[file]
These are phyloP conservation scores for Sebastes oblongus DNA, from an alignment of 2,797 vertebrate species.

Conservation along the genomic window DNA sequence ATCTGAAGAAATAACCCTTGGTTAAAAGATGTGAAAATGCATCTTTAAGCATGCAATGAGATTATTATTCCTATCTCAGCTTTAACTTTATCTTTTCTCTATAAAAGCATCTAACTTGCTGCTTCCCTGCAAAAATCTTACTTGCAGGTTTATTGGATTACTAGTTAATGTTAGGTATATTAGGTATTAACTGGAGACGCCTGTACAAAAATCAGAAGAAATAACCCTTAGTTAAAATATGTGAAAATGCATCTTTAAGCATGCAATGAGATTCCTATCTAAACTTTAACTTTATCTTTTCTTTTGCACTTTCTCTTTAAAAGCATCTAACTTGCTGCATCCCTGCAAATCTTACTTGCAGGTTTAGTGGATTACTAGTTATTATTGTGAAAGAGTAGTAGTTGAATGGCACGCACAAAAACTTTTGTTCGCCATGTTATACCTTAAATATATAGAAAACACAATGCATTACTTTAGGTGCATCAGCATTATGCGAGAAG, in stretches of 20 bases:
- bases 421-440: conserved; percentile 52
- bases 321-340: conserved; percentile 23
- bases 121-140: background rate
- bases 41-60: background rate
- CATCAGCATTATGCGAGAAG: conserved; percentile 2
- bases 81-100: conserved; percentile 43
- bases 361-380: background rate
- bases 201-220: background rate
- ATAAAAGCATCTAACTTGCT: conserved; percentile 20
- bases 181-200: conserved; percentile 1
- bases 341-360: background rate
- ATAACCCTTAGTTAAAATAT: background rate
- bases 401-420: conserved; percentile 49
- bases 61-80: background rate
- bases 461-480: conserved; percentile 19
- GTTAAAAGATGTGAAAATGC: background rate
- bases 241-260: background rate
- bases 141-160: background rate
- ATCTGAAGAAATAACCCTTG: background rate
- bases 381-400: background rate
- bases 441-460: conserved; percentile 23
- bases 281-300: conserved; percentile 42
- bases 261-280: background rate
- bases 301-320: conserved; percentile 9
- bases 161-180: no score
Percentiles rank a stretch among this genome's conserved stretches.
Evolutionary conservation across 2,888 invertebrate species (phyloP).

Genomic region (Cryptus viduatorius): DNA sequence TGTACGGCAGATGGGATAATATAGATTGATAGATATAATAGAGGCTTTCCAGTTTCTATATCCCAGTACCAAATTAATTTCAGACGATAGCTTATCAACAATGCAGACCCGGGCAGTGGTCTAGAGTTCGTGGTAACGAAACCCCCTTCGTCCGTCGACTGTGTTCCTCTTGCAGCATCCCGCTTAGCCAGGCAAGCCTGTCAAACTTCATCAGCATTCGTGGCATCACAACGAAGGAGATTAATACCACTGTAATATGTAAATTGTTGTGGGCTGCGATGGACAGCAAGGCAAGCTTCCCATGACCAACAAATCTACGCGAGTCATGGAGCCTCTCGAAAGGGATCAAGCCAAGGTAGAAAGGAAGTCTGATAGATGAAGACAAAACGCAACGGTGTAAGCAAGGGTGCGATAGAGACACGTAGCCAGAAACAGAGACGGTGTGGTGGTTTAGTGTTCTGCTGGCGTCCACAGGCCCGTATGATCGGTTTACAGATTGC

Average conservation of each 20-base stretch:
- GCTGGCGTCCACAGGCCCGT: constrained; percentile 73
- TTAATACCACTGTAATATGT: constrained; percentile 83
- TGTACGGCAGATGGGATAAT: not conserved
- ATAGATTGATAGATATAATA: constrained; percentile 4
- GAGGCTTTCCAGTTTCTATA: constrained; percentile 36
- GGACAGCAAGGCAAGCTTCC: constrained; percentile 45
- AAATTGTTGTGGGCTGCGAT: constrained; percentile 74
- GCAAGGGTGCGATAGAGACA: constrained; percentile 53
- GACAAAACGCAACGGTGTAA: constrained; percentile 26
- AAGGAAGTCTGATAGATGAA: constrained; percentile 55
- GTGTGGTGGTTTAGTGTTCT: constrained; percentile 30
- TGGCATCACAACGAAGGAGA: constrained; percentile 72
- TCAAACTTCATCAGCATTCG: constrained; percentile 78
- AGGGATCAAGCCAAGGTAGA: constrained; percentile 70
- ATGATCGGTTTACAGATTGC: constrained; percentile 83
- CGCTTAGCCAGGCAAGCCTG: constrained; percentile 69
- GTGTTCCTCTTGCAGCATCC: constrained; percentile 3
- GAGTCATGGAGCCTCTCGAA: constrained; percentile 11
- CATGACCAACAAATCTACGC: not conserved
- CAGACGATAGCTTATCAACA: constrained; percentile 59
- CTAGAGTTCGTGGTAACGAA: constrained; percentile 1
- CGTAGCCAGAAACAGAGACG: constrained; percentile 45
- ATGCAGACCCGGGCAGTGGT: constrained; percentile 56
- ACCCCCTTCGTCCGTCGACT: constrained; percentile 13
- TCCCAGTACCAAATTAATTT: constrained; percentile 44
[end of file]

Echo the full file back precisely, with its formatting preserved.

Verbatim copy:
These are phyloP conservation scores for Sebastes oblongus DNA, from an alignment of 2,797 vertebrate species.

Conservation along the genomic window DNA sequence ATCTGAAGAAATAACCCTTGGTTAAAAGATGTGAAAATGCATCTTTAAGCATGCAATGAGATTATTATTCCTATCTCAGCTTTAACTTTATCTTTTCTCTATAAAAGCATCTAACTTGCTGCTTCCCTGCAAAAATCTTACTTGCAGGTTTATTGGATTACTAGTTAATGTTAGGTATATTAGGTATTAACTGGAGACGCCTGTACAAAAATCAGAAGAAATAACCCTTAGTTAAAATATGTGAAAATGCATCTTTAAGCATGCAATGAGATTCCTATCTAAACTTTAACTTTATCTTTTCTTTTGCACTTTCTCTTTAAAAGCATCTAACTTGCTGCATCCCTGCAAATCTTACTTGCAGGTTTAGTGGATTACTAGTTATTATTGTGAAAGAGTAGTAGTTGAATGGCACGCACAAAAACTTTTGTTCGCCATGTTATACCTTAAATATATAGAAAACACAATGCATTACTTTAGGTGCATCAGCATTATGCGAGAAG, in stretches of 20 bases:
- bases 421-440: conserved; percentile 52
- bases 321-340: conserved; percentile 23
- bases 121-140: background rate
- bases 41-60: background rate
- CATCAGCATTATGCGAGAAG: conserved; percentile 2
- bases 81-100: conserved; percentile 43
- bases 361-380: background rate
- bases 201-220: background rate
- ATAAAAGCATCTAACTTGCT: conserved; percentile 20
- bases 181-200: conserved; percentile 1
- bases 341-360: background rate
- ATAACCCTTAGTTAAAATAT: background rate
- bases 401-420: conserved; percentile 49
- bases 61-80: background rate
- bases 461-480: conserved; percentile 19
- GTTAAAAGATGTGAAAATGC: background rate
- bases 241-260: background rate
- bases 141-160: background rate
- ATCTGAAGAAATAACCCTTG: background rate
- bases 381-400: background rate
- bases 441-460: conserved; percentile 23
- bases 281-300: conserved; percentile 42
- bases 261-280: background rate
- bases 301-320: conserved; percentile 9
- bases 161-180: no score
Percentiles rank a stretch among this genome's conserved stretches.
Evolutionary conservation across 2,888 invertebrate species (phyloP).

Genomic region (Cryptus viduatorius): DNA sequence TGTACGGCAGATGGGATAATATAGATTGATAGATATAATAGAGGCTTTCCAGTTTCTATATCCCAGTACCAAATTAATTTCAGACGATAGCTTATCAACAATGCAGACCCGGGCAGTGGTCTAGAGTTCGTGGTAACGAAACCCCCTTCGTCCGTCGACTGTGTTCCTCTTGCAGCATCCCGCTTAGCCAGGCAAGCCTGTCAAACTTCATCAGCATTCGTGGCATCACAACGAAGGAGATTAATACCACTGTAATATGTAAATTGTTGTGGGCTGCGATGGACAGCAAGGCAAGCTTCCCATGACCAACAAATCTACGCGAGTCATGGAGCCTCTCGAAAGGGATCAAGCCAAGGTAGAAAGGAAGTCTGATAGATGAAGACAAAACGCAACGGTGTAAGCAAGGGTGCGATAGAGACACGTAGCCAGAAACAGAGACGGTGTGGTGGTTTAGTGTTCTGCTGGCGTCCACAGGCCCGTATGATCGGTTTACAGATTGC

Average conservation of each 20-base stretch:
- GCTGGCGTCCACAGGCCCGT: constrained; percentile 73
- TTAATACCACTGTAATATGT: constrained; percentile 83
- TGTACGGCAGATGGGATAAT: not conserved
- ATAGATTGATAGATATAATA: constrained; percentile 4
- GAGGCTTTCCAGTTTCTATA: constrained; percentile 36
- GGACAGCAAGGCAAGCTTCC: constrained; percentile 45
- AAATTGTTGTGGGCTGCGAT: constrained; percentile 74
- GCAAGGGTGCGATAGAGACA: constrained; percentile 53
- GACAAAACGCAACGGTGTAA: constrained; percentile 26
- AAGGAAGTCTGATAGATGAA: constrained; percentile 55
- GTGTGGTGGTTTAGTGTTCT: constrained; percentile 30
- TGGCATCACAACGAAGGAGA: constrained; percentile 72
- TCAAACTTCATCAGCATTCG: constrained; percentile 78
- AGGGATCAAGCCAAGGTAGA: constrained; percentile 70
- ATGATCGGTTTACAGATTGC: constrained; percentile 83
- CGCTTAGCCAGGCAAGCCTG: constrained; percentile 69
- GTGTTCCTCTTGCAGCATCC: constrained; percentile 3
- GAGTCATGGAGCCTCTCGAA: constrained; percentile 11
- CATGACCAACAAATCTACGC: not conserved
- CAGACGATAGCTTATCAACA: constrained; percentile 59
- CTAGAGTTCGTGGTAACGAA: constrained; percentile 1
- CGTAGCCAGAAACAGAGACG: constrained; percentile 45
- ATGCAGACCCGGGCAGTGGT: constrained; percentile 56
- ACCCCCTTCGTCCGTCGACT: constrained; percentile 13
- TCCCAGTACCAAATTAATTT: constrained; percentile 44